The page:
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Pfizer cuts set industry precedent

An FT report  has highlighted a possible increase in job losses and reduction in innovation in the pharmaceutical industry after Pfizer announced cost-cutting measures

A report in the Financial Times (FT) has highlighted a possible increase in job losses and reduction in innovation in the pharmaceutical industry after Pfizer announced cost-cutting measures in early January 2007.

FT reporter, Andrew Jack, cited Pfizer's 10 per cent reduction of its total 100,000-strong global workforce and annual gross cost savings of around USD 5 billion (EUR 3.7 billion/ GBP 2.6 billion) by the end of 2008, as a signal that previous mergers have neither benefited the company nor the industry as a whole.

M&A was originally seen as a way for pharmaceutical companies to achieve "critical mass" and boost innovation, says the report. However, increasing pressure from generic drugs and increasing numbers of product launches to replace off-patent medicines are creating greater pressures within the industry to make savings and scale back operations.

According to the FT, manufacturing efficiency is one area highlighted by generic companies, with Pfizer cutting 1,100 jobs in this division, as well as a planned 50 per cent reduction in the number of manufacturing facilities it had in 2003.

Research and development is another business activity singled out for reform, with 2,900 jobs likely to be affected through site closures. Pfizer has said, however, that most jobs will be saved and its overall innovation budget will remain unchanged at approximately USD 7.5 billion (EUR 5.8 billion/ GBP 3.8 billion) a year.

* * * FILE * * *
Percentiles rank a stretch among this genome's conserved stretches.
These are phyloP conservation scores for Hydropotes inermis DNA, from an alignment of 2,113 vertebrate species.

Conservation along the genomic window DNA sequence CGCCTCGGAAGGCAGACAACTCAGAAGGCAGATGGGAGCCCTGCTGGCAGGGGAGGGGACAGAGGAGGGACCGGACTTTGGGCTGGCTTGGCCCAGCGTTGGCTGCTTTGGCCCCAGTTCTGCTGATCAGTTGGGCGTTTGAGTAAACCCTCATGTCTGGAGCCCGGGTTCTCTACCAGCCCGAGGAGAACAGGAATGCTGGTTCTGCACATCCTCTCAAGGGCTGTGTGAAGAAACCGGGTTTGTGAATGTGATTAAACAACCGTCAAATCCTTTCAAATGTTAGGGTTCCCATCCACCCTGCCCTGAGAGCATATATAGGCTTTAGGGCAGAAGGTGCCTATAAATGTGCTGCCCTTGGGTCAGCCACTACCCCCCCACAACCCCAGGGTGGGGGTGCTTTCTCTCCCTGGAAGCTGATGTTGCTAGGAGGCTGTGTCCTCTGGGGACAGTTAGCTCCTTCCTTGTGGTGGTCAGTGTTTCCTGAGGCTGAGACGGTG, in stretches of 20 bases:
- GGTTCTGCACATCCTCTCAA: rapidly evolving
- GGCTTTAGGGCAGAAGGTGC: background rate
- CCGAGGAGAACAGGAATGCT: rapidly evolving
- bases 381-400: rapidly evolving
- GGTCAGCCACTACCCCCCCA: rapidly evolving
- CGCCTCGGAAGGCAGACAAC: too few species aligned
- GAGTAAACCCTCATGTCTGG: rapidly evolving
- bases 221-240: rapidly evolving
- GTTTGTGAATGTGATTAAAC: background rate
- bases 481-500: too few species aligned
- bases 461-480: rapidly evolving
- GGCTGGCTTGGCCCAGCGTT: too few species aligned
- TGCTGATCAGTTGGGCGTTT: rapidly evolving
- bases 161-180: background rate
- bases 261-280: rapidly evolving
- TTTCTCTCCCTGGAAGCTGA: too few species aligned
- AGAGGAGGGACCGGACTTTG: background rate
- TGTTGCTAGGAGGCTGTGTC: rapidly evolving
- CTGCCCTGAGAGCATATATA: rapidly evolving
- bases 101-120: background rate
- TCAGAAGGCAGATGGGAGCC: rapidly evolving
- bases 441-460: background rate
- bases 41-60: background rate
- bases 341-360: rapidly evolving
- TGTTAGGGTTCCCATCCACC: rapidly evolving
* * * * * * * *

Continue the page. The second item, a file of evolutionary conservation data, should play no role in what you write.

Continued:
The largest staff cuts at Pfizer will be made in its sales, marketing and administrative sections. Progress in this area is being scrutinised by its competitors, which may copy the strategy, if it is successful.

Jack cites a 2006 survey conducted by strategy consultants, Roland Berger, which suggested that two-thirds of pharmaceutical executives expected the number of sales representatives in Europe to fall significantly over the next two years after rising sharply from 60,000 in 2000 to 100,000 in 2005.

Analysts have suggested that sanofi-aventis, Bristol-Myers Squibb, Eli Lilly and Merck & Co may follow Pfizer's strategy with cuts. However, Novartis and Novo Nordisk have been augmenting their sales forces.

According to Nev Skelton, head of sales force effectiveness at healthcare consultancy, IMS, staff changes will depend on the product mix at each company and was not simply about cutting back but ìright-sizingî sales forces with a lot of re-skilling and redeployment.

Skelton added that the general trend was moving toward smaller, higher-paid, more qualified sales representatives who market speciality drugs, such as cancer treatments, to specialist physicians. Also, each company's profile was different, with Skelton predicting an industry-wide shift from specialist to primary care products by 2012.

While cost cuts may deliver savings in the short-term, it is unclear where long-term innovation will come from, said the FT report.

31st January 2007

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